On April 22, 2005, at a White House press conference, President George W. Bush nominated Pace to be the next Chairman of the Joint Chiefs of Staff. The previous chairman, Richard Myers, retired from the position on September 30, 2005.

On his nomination, Pace said, "This is an incredible moment for me. It is both exhilarating and humbling. It's exhilarating because I have the opportunity, if confirmed by the Senate, to continue to serve this great nation. It's humbling because I know the challenges ahead are formidable."[5]

On June 29, 2005, Gen. Pace appeared before the Armed Services Committee for consideration of his nomination[6] and was later confirmed by the Senate. On September 30, 2005, Gen. Pace was sworn in as the 16th Chairman of the Joint Chiefs of Staff.[7]

Gen Pace meeting with Soldiers of the 1st Cavalry Division in Iraq in December 2006

On November 29, 2005, Gen. Pace was present at a press conference given by Secretary of Defense Donald Rumsfeld, where Rumsfeld said that "the United States does not have a responsibility" to prevent torture by Iraqi officials. Pace drew a distinction between the national responsibility of the United States and the responsibility of individual service members, saying "It is the absolute responsibility of every U.S. service member, if they see inhumane treatment being conducted, to intervene, to stop it".[8][9]

After White House officials asserted that Iran was supplying insurgents in Iraq with munitions, Gen. Pace questioned the validity of the claim in a February 2007 press conference. Specifically, Gen. Pace questioned the existence of direct evidence linking the Iranian Government to the supply of the weapons, explosively-formed penetrators.[10]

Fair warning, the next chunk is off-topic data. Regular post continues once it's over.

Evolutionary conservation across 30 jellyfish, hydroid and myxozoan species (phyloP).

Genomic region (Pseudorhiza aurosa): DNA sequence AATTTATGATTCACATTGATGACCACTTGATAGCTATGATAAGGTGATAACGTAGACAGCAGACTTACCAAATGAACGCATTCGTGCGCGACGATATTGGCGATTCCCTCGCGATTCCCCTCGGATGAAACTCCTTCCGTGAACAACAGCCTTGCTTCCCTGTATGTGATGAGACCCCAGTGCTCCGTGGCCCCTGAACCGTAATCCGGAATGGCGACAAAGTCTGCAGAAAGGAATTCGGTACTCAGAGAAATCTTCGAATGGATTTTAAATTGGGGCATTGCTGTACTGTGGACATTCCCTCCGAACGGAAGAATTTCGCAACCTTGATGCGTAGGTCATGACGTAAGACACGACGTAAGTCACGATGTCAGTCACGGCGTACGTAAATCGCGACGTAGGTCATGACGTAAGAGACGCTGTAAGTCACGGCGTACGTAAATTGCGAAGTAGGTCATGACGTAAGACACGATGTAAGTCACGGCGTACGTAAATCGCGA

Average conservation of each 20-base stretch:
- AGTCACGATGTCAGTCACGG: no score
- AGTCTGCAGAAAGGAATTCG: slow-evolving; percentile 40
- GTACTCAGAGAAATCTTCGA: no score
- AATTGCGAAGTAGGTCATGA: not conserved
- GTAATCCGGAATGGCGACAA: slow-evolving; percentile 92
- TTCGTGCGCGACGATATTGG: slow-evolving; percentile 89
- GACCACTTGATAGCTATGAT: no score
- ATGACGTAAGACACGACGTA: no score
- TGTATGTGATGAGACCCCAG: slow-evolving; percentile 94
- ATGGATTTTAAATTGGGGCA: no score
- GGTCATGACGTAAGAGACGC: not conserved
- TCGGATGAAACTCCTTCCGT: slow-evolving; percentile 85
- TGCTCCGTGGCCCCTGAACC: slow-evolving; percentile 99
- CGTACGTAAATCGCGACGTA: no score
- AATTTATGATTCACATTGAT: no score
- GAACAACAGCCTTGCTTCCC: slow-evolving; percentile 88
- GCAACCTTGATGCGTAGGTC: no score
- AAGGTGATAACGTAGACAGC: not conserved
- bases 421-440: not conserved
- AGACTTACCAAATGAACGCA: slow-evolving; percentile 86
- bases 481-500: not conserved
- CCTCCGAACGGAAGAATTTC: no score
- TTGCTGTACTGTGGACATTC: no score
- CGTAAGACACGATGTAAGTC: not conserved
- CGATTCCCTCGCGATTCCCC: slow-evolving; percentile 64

Military retirement

Gen. Pace awaiting President George W. Bush in the auditorium of the Eisenhower Executive Office Building for a ceremony honoring his service as Chairman of the Joint Chiefs of Staff.

On one of the last days before retirement, Pace gave a speech at Chaminade High School on Long Island, the high school of the first Marine who died under his command.[11]

On June 8, 2007, Defense Secretary Robert Gates announced that he would advise the President not to renominate General Pace because of concerns about contentious confirmation hearings in the Congress. The President nominated the former Chief of Naval Operations Admiral Michael Mullen to replace Pace.[1][12][13] On October 1, 2007, General Pace officially retired at Fort Myer, Virginia.[14] After his retirement ceremony, Pace left to visit the Vietnam Veterans Memorial in Washington, D.C. There, he left several handwritten notes dated for that day, with a set of his four-star General insignia attached to each one.[15][16][17] Each note was similar to this one:

"For Guido Farinaro USMC These are yours—not mine! With love and respect, your platoon leader, Pete Pace."

Post-military career